Doctor Who: Tenuous Assistants Render Dynamic Intergalactics Standard
Well, after last week’s tentative but pleasing opening to the series, we’re back for this second episode. Traditionally, from The End of the World onwards, these episodes revolve around an adventure into space, and this week’s outing, The Ghost Monument, is no different.
This episode revolves around a space race – well, not that kind, but one that pits hundreds of competitors against one another in a battle for an enormous fortune that takes places across dozens of planets and terrains. Our characters are dropped, in the middle of space, straight into this race, a breakneck start for a breakneck episode that doesn’t lift the foot off the gas for a singular moment. Sure, I’d rather there was too much than too little in an episode, but The Ghost Monument sometimes felt like it was missing connective tissue, surging from one plot point to the next with barely a moment to string them all together. The monsters were piled on as the gang traversed a creepy abandoned planet to track down the TARDIS, some of them effective (magic flying rags that got into your mind and exposed your fear), some of them bland (killer robots), some of them not seen at all (flesh-eating microbes who never even appeared on-screen).
To be fair, I thought this episode was perfectly solid, a decent enough outing: it looked spectacular, cinematic, even, though I could have used without some of the thrusting close-ups during conversation, courtesy of some overzealous direction. Jodie Whittaker is still settling in to the role, but she’s on the way to getting there – the comedy stuff seems to come easy to her, while the dramatics can err on the side of stilted sometimes (and dammit if I didn’t prefer her in Capaldi’s leftovers than I do in her current look). The one-off characters – the two racers battling for the main prize – were well-formed and solidly acted (and gay, so points), and the setting and the story felt fresh and new, probably just thanks to the fact that this is the first freak-of-the-week episode we’re getting from a showrunner who isn’t Steven Moffat in an entire actual lifetime. The action was surprisingly solid with an undercurrent of wit, just the way I like it.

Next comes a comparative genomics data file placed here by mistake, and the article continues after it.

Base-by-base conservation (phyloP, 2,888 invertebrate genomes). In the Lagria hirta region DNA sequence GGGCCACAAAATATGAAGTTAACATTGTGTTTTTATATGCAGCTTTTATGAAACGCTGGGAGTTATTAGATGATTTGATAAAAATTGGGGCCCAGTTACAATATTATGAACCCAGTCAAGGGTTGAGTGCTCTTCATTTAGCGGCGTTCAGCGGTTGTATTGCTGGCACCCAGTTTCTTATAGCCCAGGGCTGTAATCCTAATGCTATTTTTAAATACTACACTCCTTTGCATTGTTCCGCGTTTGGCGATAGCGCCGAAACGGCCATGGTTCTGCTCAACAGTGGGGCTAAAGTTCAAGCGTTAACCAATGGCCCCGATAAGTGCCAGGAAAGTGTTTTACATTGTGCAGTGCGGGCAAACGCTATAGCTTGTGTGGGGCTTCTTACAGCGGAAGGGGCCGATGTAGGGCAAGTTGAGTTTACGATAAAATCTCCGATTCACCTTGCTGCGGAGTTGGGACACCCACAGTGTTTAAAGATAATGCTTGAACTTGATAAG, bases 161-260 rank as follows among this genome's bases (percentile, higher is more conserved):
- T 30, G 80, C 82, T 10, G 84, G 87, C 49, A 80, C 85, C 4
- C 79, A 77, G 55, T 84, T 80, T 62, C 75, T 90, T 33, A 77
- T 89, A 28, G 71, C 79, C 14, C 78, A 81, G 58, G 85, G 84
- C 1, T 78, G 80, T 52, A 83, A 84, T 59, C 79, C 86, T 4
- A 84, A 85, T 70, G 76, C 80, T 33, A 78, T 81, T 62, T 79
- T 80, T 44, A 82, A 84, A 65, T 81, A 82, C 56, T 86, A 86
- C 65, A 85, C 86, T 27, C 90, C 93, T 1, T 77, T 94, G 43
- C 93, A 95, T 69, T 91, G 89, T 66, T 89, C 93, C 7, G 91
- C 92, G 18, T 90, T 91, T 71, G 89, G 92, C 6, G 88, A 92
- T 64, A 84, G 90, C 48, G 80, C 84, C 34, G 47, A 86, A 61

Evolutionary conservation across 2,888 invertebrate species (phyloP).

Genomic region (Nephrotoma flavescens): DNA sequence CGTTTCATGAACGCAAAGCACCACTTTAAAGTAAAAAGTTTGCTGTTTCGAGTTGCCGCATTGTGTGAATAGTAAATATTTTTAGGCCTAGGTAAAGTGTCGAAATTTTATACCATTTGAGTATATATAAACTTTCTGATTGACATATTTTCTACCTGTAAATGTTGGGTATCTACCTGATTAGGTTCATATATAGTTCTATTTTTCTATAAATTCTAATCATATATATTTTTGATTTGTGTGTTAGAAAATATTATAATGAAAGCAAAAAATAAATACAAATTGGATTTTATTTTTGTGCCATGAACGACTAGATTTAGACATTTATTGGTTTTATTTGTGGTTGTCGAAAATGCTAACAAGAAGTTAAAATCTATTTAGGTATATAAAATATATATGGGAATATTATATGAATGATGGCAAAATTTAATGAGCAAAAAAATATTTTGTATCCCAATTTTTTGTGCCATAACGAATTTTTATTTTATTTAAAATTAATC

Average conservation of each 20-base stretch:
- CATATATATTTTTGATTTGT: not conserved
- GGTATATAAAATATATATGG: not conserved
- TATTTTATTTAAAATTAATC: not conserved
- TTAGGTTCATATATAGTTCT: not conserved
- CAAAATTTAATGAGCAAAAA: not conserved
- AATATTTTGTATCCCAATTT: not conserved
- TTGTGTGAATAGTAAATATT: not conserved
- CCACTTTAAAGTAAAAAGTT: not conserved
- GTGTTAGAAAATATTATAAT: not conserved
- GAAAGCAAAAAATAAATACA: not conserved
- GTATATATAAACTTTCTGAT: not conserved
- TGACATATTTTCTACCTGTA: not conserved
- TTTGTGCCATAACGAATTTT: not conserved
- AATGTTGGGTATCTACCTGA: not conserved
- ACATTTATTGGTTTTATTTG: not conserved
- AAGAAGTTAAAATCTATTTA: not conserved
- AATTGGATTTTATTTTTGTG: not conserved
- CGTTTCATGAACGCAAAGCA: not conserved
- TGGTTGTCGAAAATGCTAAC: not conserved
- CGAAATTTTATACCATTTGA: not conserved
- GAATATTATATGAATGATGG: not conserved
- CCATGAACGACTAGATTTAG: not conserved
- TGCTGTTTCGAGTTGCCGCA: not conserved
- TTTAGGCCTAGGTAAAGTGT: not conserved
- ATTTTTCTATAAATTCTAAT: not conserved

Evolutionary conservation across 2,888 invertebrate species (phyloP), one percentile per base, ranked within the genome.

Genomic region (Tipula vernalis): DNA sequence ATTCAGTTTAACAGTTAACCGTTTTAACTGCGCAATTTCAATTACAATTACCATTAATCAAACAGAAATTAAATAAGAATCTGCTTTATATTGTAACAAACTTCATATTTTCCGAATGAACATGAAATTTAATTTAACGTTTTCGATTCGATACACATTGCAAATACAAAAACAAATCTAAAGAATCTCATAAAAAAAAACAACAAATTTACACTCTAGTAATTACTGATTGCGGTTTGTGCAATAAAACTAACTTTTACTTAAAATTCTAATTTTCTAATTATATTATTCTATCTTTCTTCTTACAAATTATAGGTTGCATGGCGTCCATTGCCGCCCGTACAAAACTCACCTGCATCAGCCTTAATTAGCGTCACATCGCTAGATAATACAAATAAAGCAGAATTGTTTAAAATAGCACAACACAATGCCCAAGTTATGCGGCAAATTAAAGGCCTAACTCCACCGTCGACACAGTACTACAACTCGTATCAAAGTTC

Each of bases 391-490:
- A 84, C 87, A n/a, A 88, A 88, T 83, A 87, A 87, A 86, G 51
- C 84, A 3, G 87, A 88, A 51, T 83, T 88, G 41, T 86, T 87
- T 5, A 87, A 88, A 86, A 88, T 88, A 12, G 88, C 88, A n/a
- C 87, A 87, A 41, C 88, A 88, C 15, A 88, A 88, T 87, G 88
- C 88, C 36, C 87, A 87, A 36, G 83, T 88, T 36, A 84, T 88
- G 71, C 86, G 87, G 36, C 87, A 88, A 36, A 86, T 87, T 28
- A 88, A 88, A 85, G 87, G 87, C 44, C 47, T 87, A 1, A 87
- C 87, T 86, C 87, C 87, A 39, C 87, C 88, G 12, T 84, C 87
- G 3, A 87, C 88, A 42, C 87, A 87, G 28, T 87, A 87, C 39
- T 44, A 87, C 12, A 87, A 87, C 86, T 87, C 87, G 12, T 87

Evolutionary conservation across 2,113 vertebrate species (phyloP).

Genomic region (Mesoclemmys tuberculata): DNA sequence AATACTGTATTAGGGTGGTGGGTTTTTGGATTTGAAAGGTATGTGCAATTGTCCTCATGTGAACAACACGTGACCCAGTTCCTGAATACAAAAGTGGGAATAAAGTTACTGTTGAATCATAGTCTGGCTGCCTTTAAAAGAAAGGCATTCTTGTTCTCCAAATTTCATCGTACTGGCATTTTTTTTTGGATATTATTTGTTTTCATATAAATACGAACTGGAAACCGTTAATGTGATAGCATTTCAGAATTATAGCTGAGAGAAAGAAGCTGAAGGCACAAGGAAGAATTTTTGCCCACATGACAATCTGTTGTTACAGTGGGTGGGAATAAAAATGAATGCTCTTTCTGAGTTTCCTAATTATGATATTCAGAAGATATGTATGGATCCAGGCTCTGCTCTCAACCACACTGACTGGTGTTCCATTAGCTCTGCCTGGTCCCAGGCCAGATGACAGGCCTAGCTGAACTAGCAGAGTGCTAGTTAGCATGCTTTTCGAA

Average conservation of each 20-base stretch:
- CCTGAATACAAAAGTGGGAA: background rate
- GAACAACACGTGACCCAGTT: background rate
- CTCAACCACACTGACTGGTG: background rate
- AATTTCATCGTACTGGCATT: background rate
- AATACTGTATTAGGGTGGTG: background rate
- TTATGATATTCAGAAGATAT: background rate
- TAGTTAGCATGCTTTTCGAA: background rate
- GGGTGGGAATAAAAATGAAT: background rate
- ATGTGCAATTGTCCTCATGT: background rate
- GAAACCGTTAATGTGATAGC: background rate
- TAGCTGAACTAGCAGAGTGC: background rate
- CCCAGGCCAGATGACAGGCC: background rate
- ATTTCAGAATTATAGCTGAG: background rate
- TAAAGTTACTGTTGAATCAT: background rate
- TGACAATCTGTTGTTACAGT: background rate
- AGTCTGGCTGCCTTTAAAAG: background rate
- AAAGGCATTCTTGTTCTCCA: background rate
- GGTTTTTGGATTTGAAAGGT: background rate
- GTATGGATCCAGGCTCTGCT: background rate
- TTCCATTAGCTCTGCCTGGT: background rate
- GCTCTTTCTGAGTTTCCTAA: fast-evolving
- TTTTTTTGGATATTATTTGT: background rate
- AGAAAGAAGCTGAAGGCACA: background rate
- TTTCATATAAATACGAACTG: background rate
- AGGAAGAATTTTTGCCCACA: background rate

An obligatory mention here, of course, of the new TARDIS, whose design actually really enjoyed (and yes, I refer to it with “who”, because it is a woman, and Jodie Whittaker is married to it, and they’re lesbians, let me live my life) – it was pleasingly new, organic and techy at the same time, and Whittaker’s reunion with her ship was probably the best bit of acting we’ve seen from her so far in the role.
But, if last week was introducing the Doctor, these next few weeks should go a long way to giving us some insight into the sidekicks. And, look, it wasn’t that I thought the sidekicks were bad here – I still like them all well enough, with Bradley Walsh standing out as my favourite so far (and yes, those words caused me to expire upon writing them). But this episode felt as though it should have come six episodes down the line, once we’ve actually got a handle on the assistants as characters better than we do now. I know of them, but I don’t know them yet – I would nod to them in the street, but wouldn’t set them up with one of my friends, you know?
I feel like an episode like this one relies on a strong chemistry between characters already existing and, while they’re certainly not flat, they’re still not quite fully-formed yet, their dynamics still sketched-in instead of clearly defined. Yas, Ryan, and Graham aren’t bad characters, per se, but they’re just not really characters yet – would that this story had been a little less convoluted and packed-out so that they could have had some space to grow. Bringing in two one-shot characters who got so much screentime, too, felt like a mistake where the show should have been focusing on building our rapport with the assistants – especially now we have three times the work to do to connect with the newly-expanded crew.
So, yeah, this wasn’t the finest episode of the show to date, but it also wasn’t half bad. I feel like it’s main problem was just being in the wrong place in the season. A few episodes later, with the characters standing up a little better on their own merits, maybe The Ghost Monument would have rolled a little smoother. But I’m still optimistic for the rest of this season, and am thoroughly looking forward to our first history episode next week – and more of Jodie and her wife the TARDIS, of course.
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(header image courtesy of Den of Geek)